I’ve been wanting to write this post for at least a year and I figured now would be a good time to take a break from my scheduled set of posts to discuss my transition both to and away from Rackspace last year.

Some of the content on this blog is on it’s third server (and second blogging platform). I initially stared writing this blog using a shared GoDaddy account and after a series of performance problems (and GoDaddy PR problems) I decided I was going to setup my own server. That VM provider eventually phased out the VM plan I was using so I picked up Rackspace and was very happy with it.

I also moved a web site over to Rackspace after the physical server it was running on started running out of space and into performance problems (the VM deploy was at least three years old and it had some occasional flaky problems like randomly not being able to fork a new process at the command line). The transition allowed us to rethink how some data was stored and that’s been for the best.

Why Move To Rackspace?

I LOVE the Rackspace support and sales team. Ever time I have a problem or question they’re able to quickly get it solved. I’ve worked with other (smaller) companies where the support has been less quick and when you have a problem with a production web site you want the fastest possible response.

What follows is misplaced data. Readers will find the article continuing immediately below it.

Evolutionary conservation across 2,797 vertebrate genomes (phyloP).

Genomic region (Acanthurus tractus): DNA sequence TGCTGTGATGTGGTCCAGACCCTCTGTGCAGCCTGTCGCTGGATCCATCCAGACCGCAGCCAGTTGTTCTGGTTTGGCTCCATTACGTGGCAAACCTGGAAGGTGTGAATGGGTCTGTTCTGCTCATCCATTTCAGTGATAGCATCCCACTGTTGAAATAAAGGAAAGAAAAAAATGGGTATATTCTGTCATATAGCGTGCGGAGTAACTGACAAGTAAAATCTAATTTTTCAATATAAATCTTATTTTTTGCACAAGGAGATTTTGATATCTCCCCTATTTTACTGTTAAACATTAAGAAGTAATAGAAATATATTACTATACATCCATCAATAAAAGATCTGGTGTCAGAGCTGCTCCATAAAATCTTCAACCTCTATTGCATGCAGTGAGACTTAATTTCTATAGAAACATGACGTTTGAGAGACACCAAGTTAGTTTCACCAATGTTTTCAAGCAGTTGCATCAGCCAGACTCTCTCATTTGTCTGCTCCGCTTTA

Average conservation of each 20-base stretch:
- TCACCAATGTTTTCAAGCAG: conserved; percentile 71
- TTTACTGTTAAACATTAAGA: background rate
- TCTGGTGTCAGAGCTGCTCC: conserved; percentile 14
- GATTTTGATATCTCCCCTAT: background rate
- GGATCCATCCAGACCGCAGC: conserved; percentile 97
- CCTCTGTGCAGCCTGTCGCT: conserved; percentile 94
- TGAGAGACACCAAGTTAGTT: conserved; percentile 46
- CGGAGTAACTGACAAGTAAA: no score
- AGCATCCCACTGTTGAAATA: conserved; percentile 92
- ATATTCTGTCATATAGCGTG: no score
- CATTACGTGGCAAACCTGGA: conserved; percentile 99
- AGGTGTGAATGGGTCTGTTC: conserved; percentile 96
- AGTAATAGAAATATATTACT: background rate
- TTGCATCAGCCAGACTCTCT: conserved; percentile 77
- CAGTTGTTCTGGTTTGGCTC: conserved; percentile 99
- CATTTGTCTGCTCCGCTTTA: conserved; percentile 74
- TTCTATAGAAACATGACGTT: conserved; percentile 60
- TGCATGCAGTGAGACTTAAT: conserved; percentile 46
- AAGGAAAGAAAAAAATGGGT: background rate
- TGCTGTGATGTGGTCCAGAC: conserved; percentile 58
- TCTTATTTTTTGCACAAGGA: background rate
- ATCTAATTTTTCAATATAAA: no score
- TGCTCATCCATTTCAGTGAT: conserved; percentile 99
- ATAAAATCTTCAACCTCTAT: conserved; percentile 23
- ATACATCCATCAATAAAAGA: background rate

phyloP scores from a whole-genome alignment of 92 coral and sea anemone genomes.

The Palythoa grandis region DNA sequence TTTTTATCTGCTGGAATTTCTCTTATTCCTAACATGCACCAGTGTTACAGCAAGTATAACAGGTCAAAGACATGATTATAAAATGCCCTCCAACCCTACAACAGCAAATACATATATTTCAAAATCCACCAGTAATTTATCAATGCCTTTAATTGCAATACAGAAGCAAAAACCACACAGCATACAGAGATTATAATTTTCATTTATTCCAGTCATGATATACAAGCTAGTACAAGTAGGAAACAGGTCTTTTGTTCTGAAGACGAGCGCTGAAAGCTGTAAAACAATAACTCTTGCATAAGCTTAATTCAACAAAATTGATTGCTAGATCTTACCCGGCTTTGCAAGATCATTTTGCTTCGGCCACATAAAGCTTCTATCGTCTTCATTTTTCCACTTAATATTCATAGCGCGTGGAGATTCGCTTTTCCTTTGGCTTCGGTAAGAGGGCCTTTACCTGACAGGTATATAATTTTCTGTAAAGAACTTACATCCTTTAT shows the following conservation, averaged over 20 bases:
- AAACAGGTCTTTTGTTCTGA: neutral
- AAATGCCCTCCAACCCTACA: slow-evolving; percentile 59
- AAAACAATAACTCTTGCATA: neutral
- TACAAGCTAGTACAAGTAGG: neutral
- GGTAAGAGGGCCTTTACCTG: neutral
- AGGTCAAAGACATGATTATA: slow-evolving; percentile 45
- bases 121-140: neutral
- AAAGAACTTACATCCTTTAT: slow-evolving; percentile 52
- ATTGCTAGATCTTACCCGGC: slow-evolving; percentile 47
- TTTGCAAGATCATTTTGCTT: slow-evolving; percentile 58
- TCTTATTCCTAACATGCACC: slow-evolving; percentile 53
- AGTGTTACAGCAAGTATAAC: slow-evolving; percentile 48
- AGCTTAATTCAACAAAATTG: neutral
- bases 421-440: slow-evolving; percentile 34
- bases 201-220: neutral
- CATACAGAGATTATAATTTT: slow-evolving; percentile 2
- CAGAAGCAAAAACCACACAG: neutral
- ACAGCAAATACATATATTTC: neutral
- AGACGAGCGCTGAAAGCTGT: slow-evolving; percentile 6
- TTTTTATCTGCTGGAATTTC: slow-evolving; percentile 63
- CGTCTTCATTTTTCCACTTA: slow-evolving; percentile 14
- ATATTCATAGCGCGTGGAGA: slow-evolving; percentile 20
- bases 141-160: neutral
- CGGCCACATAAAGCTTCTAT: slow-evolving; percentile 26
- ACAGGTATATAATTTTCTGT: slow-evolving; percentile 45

Rackspace has a series of services that it provides like load balancers, managed databases, and a big bucket to store files that make it really easy to scale your application. For most applications this might be overkill but it’s very helpful when you do reach that point.

Why Move Away From Rackspace?

The only reason I moved away from Rackspace was cost. They lowest tier of VM was $15/month plus bandwidth costs. I have, as of yet, not turned a profit on this site so it’s hard for me to justify the cost.

Why Move to Digital Ocean?

For this blog and smaller side projects most of what Rackspace provids is overkill. Digital Ocean provides a nice flat $5/month rate for a VM that I will most likely never out grow. If it does it will be a good problem and I’ll be more than happy to switch back or work on scaling the site at Digital Ocean.

Why Not Amazon Web Services (AWS)

When we originally looked at which cloud provider we would switch to we looked at AWS but we ran into two problems.

The first was complexity. AWS has a huge selection of services that it provides. It’s nice because it reduces any maintenance you need to provide but it makes it harder for junior (and even senior) level engineers to understand what’s going on to fix it. Going with AWS would make it harder to find people who understood our technology stack and that didn’t seem to be worth it.

The other was that the application we ported required a custom MySQL function that couldn’t be installed on a cloud database. Rackspace has this same limitation but it’s harder with AWS because of it’s volatility. We’re working to remove this dependency but it’s been a slow refactor because it’s integrated into one of our “God” objects.

Conclusion

It seems like there are a million hosting providers now so picking one is hard because they all mostly provide the same level of service. Finding things like excellent service or low costs can really be the deciding factor.

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